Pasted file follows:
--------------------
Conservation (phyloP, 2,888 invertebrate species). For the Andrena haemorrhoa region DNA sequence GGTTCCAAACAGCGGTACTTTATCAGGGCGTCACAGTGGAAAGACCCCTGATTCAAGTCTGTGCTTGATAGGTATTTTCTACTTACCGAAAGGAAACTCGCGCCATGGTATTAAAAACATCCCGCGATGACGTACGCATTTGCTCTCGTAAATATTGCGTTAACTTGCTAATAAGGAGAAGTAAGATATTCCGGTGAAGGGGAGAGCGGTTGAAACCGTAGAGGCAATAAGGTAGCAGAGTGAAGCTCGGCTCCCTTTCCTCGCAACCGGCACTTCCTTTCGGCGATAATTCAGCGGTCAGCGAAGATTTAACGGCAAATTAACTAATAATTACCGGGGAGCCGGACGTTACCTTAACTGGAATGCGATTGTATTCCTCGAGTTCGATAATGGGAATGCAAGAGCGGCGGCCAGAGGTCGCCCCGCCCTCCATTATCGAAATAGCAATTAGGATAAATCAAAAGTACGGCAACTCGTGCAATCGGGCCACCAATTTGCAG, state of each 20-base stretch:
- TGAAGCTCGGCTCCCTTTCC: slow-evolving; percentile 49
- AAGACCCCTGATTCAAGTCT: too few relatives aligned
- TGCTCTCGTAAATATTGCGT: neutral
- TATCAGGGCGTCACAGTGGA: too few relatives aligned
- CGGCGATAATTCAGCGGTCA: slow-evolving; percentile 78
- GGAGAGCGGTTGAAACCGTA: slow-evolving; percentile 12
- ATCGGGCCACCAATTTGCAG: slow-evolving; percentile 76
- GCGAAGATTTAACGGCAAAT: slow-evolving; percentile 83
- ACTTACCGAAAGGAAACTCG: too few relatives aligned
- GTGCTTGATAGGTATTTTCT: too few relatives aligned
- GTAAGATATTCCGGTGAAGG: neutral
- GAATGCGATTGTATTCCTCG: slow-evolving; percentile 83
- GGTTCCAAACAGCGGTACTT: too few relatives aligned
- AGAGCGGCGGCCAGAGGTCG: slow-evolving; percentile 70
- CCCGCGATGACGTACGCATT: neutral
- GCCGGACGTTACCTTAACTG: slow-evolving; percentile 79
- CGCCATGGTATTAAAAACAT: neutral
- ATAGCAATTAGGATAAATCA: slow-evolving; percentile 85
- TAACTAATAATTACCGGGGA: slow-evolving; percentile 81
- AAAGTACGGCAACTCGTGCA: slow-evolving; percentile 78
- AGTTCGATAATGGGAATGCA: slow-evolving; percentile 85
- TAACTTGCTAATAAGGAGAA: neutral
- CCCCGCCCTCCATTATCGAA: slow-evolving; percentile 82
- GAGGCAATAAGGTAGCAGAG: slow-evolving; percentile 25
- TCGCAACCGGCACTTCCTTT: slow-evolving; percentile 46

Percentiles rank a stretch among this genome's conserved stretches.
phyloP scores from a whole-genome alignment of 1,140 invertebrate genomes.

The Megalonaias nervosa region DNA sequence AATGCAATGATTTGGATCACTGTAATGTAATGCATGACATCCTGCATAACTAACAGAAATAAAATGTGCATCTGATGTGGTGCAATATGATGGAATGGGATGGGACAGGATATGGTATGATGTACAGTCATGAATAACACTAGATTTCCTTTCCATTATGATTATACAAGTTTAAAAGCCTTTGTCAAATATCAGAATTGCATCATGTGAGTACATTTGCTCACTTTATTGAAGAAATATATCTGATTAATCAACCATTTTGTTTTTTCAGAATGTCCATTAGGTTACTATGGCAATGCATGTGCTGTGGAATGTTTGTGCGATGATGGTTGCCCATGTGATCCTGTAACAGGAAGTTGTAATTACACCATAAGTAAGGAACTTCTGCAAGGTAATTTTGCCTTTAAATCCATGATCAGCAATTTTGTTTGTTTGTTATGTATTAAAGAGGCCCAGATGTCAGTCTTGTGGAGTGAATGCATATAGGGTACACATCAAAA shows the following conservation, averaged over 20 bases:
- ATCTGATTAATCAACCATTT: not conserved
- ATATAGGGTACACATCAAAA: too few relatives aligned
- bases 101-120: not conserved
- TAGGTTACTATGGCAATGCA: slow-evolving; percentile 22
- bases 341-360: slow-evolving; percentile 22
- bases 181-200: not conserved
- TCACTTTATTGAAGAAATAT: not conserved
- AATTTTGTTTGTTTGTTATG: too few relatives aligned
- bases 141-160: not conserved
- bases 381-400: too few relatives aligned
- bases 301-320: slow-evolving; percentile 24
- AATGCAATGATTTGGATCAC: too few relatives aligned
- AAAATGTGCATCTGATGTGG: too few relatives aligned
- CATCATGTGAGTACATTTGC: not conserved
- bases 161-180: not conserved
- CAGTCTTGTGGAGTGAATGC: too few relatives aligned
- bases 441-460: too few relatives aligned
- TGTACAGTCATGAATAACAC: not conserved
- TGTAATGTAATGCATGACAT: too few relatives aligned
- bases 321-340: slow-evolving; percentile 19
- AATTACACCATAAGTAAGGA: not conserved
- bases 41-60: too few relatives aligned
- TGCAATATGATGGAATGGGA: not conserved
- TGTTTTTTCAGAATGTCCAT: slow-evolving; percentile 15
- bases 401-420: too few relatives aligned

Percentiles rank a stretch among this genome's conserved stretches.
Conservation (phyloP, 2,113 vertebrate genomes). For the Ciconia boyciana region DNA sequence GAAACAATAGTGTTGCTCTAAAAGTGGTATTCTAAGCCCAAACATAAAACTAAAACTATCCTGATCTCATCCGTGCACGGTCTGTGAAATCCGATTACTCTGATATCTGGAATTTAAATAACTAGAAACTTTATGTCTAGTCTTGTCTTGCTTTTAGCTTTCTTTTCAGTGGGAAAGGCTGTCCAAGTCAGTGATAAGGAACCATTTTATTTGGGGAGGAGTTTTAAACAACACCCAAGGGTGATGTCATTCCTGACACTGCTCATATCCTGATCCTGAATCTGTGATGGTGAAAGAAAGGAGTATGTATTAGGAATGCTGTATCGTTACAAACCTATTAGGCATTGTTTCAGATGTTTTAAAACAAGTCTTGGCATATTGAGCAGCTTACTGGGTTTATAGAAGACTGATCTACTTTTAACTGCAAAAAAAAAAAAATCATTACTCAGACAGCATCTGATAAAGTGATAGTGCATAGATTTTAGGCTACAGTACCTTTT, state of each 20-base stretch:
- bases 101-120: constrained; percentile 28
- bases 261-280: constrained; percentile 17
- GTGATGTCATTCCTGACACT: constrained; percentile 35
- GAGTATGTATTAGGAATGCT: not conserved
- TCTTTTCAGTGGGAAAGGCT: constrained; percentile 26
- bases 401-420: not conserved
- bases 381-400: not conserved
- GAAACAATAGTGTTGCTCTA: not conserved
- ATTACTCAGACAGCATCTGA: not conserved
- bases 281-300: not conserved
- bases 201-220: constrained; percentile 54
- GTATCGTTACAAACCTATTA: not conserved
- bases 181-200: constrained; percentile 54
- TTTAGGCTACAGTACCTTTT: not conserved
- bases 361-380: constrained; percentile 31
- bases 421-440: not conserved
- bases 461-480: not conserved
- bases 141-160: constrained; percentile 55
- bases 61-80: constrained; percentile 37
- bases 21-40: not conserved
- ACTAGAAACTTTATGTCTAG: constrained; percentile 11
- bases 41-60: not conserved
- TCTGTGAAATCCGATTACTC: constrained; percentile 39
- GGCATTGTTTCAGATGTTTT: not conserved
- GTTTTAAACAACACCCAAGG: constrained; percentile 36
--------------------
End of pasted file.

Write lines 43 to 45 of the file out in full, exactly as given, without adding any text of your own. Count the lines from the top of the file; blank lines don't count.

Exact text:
- CATCATGTGAGTACATTTGC: not conserved
- bases 161-180: not conserved
- CAGTCTTGTGGAGTGAATGC: too few relatives aligned